A hoodoo is also called a ‘tent rock’ or a ‘fairy chimney.’ It is a column of rock formed by erosion. Hoodoos can be found dotting the Southwest region in locations such as Bryce Canyon in Utah. There is a famous hoodoo in Bryce Canyon called “Thor’s Hammer,” named for its shape and appearance.
Animals of the Southwest
There are several noteworthy and unique species that live in the Southwestern region, including:
- Prairie Dog
- Desert Bighorn Sheep
- Gila Monster
Southwest Lore & Mysteries
Ghost towns, or abandoned towns, are common in the Southwest. They were commonly settled when ore was first discovered, then abandoned when the resource ran dry.
Tombstone, Arizona is one of the most famous ghost towns in the Southwest. It is famous for a notorious gunfight between outlaws and lawmen at the O.K. Corral in 1881. It is located about 30 miles from the Mexican border and was founded in 1879 when silver was discovered in the town. When important infrastructure burned down in 1886 and wasn’t repaired, the town became a ghost town.
The Navajo of the Southwest region played a critical– yet little-known–role in World War II. The language of the Navajo is not spoken by many people. The grammar is complex, and at the beginning of the war, it is estimated that only 30 non-Navajo people could understand the language. This made Navajo a perfect language for transmitting secret messages over radio waves. The Marine Corps utilized Navajo people to send their secret messages. The Navajo Code Talkers were not recognized for their service until 1968 when their mission was declassified.
Roswell, New Mexico
Roswell is the fifth largest city in New Mexico and is home to the Roswell Army Air Field. In 1947, debris from a destroyed weather balloon was recovered from the airfield. Decades later, in the 1970s, a retired lieutenant colonel started the rumor that the debris was actually from a UFO, and the truth had been covered up by the United States government.
Although the claims of UFO activity near Roswell have been debunked, the myths continue to persist. It is a common location for “UFOlogists” to investigate, and the town of Roswell holds an annual UFO festival and features a little green man on its town seal.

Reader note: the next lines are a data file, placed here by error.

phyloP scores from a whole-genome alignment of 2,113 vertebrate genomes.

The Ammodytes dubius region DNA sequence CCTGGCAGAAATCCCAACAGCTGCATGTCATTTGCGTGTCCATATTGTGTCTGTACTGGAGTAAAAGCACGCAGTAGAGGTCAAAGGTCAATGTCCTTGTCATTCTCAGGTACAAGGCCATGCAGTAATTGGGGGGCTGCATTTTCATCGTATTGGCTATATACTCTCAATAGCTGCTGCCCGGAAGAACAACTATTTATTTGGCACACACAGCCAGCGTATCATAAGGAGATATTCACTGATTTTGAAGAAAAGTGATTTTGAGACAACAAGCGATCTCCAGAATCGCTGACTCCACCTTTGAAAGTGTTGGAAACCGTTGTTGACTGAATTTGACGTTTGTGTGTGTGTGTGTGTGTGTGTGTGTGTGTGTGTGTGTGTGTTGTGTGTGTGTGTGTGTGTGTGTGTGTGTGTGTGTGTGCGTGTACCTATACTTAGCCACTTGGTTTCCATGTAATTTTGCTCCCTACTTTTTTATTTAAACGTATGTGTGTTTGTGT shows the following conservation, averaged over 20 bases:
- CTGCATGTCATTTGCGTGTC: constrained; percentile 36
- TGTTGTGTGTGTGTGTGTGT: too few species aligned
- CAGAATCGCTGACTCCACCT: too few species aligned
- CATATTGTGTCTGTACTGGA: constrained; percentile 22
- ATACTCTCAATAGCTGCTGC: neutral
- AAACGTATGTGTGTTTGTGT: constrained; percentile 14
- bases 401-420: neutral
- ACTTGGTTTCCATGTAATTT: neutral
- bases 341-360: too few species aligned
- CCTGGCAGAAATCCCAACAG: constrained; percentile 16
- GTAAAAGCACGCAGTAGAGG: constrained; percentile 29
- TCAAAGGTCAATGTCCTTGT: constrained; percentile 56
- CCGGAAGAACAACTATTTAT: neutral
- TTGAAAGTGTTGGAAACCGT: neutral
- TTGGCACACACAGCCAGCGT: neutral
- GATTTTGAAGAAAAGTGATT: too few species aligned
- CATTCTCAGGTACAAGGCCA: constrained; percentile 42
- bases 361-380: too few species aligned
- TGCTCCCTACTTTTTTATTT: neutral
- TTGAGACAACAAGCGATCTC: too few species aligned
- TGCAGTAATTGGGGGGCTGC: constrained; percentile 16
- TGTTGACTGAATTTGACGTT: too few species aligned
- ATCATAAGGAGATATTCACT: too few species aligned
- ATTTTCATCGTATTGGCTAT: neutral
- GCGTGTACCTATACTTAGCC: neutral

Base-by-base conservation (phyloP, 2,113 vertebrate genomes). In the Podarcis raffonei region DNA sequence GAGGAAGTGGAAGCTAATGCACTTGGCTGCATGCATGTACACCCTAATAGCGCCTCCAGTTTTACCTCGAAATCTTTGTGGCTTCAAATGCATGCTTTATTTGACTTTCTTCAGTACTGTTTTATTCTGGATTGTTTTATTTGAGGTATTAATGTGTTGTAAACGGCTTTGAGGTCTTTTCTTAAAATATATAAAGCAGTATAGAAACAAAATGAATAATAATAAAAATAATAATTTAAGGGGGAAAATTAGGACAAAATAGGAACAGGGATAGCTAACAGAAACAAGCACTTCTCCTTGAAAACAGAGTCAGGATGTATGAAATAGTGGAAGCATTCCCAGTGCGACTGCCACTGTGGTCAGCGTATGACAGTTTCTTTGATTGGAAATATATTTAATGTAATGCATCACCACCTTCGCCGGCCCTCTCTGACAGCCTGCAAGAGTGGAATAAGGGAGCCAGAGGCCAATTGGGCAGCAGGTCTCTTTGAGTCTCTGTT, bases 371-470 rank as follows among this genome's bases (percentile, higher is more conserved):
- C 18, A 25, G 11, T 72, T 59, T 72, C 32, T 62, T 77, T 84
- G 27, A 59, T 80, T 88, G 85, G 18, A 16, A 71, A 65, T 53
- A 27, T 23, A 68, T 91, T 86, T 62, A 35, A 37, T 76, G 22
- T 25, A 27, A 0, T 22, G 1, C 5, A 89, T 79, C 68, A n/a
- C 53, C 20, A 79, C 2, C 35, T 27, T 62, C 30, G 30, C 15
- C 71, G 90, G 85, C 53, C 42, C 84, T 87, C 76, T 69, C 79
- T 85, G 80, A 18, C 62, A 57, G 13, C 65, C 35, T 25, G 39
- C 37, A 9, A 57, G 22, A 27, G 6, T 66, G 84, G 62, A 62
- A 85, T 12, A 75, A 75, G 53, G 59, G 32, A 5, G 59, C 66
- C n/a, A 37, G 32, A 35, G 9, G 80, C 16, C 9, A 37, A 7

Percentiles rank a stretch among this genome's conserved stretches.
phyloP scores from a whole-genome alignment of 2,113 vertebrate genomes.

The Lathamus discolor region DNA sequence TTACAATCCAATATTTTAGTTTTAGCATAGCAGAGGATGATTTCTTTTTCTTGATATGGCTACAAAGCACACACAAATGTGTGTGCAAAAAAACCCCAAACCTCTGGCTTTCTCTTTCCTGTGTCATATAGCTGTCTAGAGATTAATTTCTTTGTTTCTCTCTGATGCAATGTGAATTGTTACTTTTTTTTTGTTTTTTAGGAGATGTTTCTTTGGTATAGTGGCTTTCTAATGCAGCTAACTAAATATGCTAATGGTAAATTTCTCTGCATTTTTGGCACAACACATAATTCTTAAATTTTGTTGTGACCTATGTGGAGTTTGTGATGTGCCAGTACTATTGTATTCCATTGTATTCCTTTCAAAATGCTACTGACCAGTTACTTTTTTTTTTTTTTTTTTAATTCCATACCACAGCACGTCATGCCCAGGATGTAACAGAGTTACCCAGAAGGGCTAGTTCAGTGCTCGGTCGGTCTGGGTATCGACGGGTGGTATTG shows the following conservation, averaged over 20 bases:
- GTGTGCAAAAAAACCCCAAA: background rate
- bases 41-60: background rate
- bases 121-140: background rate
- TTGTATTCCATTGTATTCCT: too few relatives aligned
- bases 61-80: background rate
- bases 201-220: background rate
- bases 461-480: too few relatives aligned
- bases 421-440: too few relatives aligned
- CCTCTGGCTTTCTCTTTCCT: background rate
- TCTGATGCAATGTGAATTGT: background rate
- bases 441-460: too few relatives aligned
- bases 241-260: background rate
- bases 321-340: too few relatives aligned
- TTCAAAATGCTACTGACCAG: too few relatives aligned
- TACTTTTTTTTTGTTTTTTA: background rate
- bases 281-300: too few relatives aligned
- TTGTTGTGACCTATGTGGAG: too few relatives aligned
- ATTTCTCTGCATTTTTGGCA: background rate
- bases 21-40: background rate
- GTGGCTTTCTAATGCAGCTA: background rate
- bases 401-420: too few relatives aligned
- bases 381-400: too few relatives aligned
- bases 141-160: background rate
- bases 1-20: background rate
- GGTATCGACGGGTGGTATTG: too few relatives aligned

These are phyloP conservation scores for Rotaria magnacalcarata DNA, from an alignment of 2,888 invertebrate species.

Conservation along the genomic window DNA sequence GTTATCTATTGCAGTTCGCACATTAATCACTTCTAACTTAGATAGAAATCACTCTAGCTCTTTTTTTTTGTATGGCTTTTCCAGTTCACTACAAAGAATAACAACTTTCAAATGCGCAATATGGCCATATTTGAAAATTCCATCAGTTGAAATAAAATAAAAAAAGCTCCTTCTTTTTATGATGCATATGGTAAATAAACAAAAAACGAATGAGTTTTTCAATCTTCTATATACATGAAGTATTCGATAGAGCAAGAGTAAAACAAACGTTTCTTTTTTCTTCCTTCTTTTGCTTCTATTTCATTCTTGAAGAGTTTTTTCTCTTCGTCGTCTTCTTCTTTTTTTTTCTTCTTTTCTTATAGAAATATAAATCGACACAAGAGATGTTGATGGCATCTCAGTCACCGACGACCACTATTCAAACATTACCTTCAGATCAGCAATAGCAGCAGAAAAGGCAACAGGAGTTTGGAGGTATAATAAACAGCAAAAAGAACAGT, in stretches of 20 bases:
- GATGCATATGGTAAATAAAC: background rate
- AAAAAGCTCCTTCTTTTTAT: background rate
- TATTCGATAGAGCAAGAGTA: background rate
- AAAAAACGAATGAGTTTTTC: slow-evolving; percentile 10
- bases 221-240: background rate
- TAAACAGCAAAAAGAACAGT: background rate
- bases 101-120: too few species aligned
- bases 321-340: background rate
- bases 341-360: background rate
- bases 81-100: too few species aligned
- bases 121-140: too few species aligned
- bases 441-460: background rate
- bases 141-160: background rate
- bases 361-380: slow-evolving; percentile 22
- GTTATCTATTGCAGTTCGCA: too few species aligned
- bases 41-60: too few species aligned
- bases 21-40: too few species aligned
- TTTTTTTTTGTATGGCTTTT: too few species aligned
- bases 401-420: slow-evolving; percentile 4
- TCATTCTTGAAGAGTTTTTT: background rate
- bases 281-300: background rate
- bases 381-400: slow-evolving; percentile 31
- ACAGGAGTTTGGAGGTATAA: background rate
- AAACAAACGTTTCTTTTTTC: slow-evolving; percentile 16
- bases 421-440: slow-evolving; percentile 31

Facts about the Southwestern States
- Abbreviations of states in the Southwest US region: AZ (Arizona), CA (California), CO (Colorado), NV (Nevada), NM (New Mexico), OK (Oklahoma), TX (Texas), UT (Utah)
- Capitals in the region: Phoenix (Arizona), Sacramento (California), Denver (Colorado), Carson City (Nevada), Santa Fe (New Mexico), Oklahoma City (Oklahoma), Austin (Texas), Salt Lake City (Utah)
- Population of the Southwestern States: Arizona (7.2 M), California (39.5 M), Colorado (5.8 M), Nevada (3.1 M), New Mexico (2.1 M), Oklahoma (4.0 M), Texas (29.1 M), Utah (3.3 M), Total (94.1 M)
- Things the Southwest States are Famous For: Grand Canyon National Park, Arches National Park, arid desert climate, Petrified Forest National Park, Las Vegas, Mojave Desert, famous natural landmarks, Monument Valley, native cultures
- Climate: Arid climate, generally hot days with very cold nights
- Natural environment: Desert lands, rural areas, rolling land, great sand dunes, arid terrain, Colorado Plateau, national forests, significant mountains, natural wonders
Frequently Asked Questions
How Many States Are In The Southwest?
There are eight states in the Southwest region: Arizona, California, Colorado, Nevada, New Mexico, Oklahoma, Texas, and Utah. By some narrower definitions, the region only encompasses Arizona, western New Mexico, western Texas, southern Colorado, and southern Utah.
Is Texas Considered Southwest Or South?
Texas is sometimes considered the south and sometimes considered the Southwest. Due to its large size, some even feel that eastern Texas should be grouped with the southern states, while western Texas is southwestern. The strong Spanish and Mexican influence in towns like El Paso and San Antonio are consistent with the culture and aesthetic of southwestern states like Arizona and New Mexico.
Is California Considered Southwest?
Some sources consider California to be part of the Southwest. While the culture in cities like Los Angeles differs significantly from the dominant feel of the Southwest, there are also expansive stretches of desert in California. The southern part of the state shares a border with Mexico, and it is geographically located in the southwestern part of the United States. However, other sources consider California to fall in a “west coast” or “Pacific” region.
In conclusion, “what are the Southwest states?”
The heart of this unique region is Arizona, western New Mexico, western Texas, southern Colorado, and southern Utah. By some definitions, the entirety of Arizona, California, Colorado, Nevada, New Mexico, Oklahoma, Texas, and Utah are included.
Regardless of the exact definition, one thing is clear: The American Southwest is a vibrant region with a mix of cultural and historic influences, and it’s unlike anywhere else in the United States!